Wolfskill, John Charles (1982) On a special class of reduced algebraic numbers. Dissertation (Ph.D.), California Institute of Technology. http://resolver.caltech.edu/CaltechETD:etd-09082006-132532
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The notion of a reduced real quadratic number goes back to Gauss, who defined such a number to be reduced if it is greater than one, and its conjugate between negative one and zero. An equivalent characterization is that the continued fraction of a reduced quadratic number is purely periodic. Zassenhaus generalized this by defining a real algebraic number [alpha] to be reduced if [alpha] > 1 and -1 < Re[alpha]' < 0 for the conjugates [alpha]' of [alpha] distinct from [alpha]. In this thesis, several properties of these reduced numbers are developed. In particular it is shown that there exist reduced numbers [alpha] with the property that [alpha] has no reduced immediate predecessor, that is, u + 1/[alpha] is not reduced for any choice of the rational integer u. We call such a number [alpha] an ancestor. These ancestors have the property that every real algebraic number of degree at least three is equivalent to exactly one of them. Here, equivalence is in the sense of continued fractions; [...] means that there exist integers a, b, c, and d such that ad - bc = ±1 and [alpha] = [...]. This is equivalent to [alpha] and [beta] having identical continued fractions after a certain point. This property of ancestors gives rise to an application to the problem of determining whether or not two given integral binary homogeneous forms are equivalent, assuming that each form has a real root. If the forms are equivalent, so are the roots of the forms; this can be checked by comparing the ancestors. This method is computationally effective.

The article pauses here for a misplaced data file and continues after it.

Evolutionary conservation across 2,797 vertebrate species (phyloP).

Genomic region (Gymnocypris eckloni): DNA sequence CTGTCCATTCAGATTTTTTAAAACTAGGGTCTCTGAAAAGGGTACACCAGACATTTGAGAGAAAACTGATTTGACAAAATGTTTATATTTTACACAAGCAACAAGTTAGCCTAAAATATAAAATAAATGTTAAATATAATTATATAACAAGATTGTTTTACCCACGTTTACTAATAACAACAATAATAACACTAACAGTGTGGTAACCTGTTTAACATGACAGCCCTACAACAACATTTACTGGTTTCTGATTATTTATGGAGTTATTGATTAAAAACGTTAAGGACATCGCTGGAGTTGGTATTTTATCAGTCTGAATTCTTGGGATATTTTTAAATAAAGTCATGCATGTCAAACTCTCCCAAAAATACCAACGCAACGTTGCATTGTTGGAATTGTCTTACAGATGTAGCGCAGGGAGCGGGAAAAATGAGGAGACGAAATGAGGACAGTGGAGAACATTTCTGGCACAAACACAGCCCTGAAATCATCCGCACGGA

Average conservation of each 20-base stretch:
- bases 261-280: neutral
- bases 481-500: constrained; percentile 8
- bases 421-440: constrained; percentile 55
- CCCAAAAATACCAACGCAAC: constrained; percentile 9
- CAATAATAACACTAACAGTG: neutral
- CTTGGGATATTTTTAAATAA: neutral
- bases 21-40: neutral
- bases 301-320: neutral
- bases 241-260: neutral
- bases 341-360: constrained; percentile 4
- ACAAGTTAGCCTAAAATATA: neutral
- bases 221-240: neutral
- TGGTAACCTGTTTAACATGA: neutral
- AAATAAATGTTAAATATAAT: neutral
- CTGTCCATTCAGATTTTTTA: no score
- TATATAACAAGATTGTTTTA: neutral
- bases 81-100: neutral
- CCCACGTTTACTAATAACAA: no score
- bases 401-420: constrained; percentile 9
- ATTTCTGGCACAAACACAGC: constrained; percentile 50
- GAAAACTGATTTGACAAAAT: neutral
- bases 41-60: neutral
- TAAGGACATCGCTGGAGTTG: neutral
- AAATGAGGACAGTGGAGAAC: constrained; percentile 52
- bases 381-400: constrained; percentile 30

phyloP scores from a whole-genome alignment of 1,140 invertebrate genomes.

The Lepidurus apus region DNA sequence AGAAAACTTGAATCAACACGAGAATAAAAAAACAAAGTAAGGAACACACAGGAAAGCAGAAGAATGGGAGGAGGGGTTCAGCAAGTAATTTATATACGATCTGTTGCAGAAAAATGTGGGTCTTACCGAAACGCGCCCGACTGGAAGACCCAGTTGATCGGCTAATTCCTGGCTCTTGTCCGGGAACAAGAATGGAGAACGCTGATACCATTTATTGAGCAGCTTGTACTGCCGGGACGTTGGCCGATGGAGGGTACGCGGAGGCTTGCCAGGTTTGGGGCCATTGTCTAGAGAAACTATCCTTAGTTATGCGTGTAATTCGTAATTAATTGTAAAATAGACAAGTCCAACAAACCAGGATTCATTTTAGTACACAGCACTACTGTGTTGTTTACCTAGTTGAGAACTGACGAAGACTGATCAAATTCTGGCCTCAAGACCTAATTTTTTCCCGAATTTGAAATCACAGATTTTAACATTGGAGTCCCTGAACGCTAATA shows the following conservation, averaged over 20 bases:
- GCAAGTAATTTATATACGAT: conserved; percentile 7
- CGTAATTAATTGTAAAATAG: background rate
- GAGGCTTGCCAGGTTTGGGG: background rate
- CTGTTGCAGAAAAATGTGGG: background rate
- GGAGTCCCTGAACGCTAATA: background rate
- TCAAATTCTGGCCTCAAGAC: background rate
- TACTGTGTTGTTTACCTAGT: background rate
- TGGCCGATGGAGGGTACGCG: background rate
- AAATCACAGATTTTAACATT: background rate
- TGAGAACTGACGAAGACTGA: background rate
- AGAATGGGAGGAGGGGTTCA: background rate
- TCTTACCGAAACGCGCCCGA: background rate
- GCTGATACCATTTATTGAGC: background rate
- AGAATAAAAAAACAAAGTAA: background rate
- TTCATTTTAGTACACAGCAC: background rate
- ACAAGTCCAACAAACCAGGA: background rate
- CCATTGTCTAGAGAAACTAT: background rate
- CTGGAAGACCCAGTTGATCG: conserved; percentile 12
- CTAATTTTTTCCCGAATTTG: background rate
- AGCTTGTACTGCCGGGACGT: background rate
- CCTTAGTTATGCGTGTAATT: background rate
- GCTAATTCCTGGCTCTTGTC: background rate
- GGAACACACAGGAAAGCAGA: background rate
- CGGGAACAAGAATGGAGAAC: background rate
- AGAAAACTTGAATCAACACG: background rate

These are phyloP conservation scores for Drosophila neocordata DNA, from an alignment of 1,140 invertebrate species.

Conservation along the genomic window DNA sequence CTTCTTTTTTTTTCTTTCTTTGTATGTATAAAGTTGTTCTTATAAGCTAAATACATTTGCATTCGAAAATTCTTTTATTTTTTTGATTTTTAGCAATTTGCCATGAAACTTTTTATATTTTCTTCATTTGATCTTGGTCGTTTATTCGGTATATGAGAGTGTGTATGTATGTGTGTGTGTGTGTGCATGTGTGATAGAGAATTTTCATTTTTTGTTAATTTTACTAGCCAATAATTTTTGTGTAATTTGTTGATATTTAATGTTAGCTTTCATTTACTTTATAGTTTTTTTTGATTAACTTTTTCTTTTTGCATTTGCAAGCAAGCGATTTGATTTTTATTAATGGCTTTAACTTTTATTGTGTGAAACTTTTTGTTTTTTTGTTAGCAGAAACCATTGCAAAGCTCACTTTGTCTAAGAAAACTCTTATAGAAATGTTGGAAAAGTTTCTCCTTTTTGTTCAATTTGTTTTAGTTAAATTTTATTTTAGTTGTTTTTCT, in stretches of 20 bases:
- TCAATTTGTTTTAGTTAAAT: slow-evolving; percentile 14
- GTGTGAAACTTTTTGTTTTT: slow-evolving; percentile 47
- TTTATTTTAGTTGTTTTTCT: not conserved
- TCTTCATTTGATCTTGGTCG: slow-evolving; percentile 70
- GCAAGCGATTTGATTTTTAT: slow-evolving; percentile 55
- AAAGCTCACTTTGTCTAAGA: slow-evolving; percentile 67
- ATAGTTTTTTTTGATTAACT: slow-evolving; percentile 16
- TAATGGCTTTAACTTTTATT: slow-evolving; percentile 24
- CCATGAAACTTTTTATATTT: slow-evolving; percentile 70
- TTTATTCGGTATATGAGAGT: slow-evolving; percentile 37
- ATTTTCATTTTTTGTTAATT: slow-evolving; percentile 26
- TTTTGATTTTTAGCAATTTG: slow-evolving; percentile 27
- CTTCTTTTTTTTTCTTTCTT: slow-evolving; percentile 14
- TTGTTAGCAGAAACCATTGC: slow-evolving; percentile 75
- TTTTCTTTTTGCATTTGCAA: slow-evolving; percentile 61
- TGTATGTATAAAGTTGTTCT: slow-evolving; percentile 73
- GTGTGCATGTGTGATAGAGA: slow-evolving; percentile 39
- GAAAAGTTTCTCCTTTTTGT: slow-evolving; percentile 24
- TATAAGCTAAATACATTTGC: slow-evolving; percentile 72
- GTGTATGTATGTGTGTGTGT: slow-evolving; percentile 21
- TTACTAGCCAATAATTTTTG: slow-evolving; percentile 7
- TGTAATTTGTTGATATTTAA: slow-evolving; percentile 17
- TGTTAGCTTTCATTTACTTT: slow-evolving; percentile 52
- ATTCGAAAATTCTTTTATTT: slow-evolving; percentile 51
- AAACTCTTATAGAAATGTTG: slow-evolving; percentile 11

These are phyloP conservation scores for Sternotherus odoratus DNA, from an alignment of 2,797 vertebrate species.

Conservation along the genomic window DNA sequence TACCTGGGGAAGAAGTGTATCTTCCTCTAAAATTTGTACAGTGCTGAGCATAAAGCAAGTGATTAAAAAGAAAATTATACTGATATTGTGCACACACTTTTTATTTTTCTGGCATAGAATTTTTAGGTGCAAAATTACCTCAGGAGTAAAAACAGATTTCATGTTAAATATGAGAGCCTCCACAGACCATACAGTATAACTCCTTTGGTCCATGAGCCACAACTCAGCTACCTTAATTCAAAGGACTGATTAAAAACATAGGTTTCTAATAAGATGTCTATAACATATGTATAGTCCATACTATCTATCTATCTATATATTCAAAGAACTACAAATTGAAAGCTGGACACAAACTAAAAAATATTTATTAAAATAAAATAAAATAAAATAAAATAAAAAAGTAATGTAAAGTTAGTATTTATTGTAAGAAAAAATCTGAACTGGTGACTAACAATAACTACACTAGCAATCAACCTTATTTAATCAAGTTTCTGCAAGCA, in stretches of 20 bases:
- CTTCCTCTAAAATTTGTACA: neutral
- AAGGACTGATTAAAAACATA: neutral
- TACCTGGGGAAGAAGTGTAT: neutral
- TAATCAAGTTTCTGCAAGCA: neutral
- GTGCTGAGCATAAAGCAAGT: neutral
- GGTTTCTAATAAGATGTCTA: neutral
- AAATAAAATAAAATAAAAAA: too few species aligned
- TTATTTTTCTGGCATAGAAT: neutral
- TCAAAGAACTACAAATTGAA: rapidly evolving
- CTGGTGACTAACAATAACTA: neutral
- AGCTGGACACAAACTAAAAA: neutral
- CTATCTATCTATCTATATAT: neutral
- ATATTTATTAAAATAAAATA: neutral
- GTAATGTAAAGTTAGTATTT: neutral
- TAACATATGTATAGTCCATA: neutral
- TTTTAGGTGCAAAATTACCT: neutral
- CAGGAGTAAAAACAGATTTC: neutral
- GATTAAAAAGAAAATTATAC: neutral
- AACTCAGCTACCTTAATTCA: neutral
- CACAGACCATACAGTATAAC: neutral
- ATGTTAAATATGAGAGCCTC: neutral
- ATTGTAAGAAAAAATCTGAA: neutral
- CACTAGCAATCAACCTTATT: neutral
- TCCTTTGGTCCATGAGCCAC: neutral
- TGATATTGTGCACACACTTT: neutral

In another direction, there is a connection between the reduced numbers defined above and the Pisot-Vijayaraghavan (PV) numbers (a PV number is a real algebraic integer greater than one all of whose other conjugates have absolute value less than one). It turns out that any reduced algebraic integer which is not an ancestor is a PV number; integral ancestors may or may not be. Part of the thesis is devoted to a more detailed comparison of PV numbers and integral ancestors. On one side, there is the theorem of Salem that the PV numbers are closed. On the other, it is proved here that if K is a field of degree at least three over the rationals, real but not totally real, then no integral ancestor in K is isolated (that is, there are other integral ancestors arbitrarily close). Much more is true; one can show in many cases that the integral ancestors in such a field lie in a set of non-trivial intervals in which they are dense. This decomposition is studied in more detail. For example, in Q([alpha]), where [...], the integral ancestors are actually dense in [...). In contrast, in [...], the integral ancestors are dense in [1,2] U [3,5] U [6,8] U [9,11] U ... and none of them occur in the gaps. It is proved that all cubic fields which are not totally real are like one of these two fields in the way the integral ancestors are distributed. Similar results hold for fields of higher degree, although the situation is somewhat more complicated.
|Item Type:||Thesis (Dissertation (Ph.D.))|
|Degree Grantor:||California Institute of Technology|
|Division:||Physics, Mathematics and Astronomy|
|Thesis Availability:||Restricted to Caltech community only|
|Defense Date:||18 May 1982|
|Default Usage Policy:||No commercial reproduction, distribution, display or performance rights in this work are provided.|
|Deposited By:||Imported from ETD-db|
|Deposited On:||26 Sep 2006|
|Last Modified:||26 Dec 2012 02:59|
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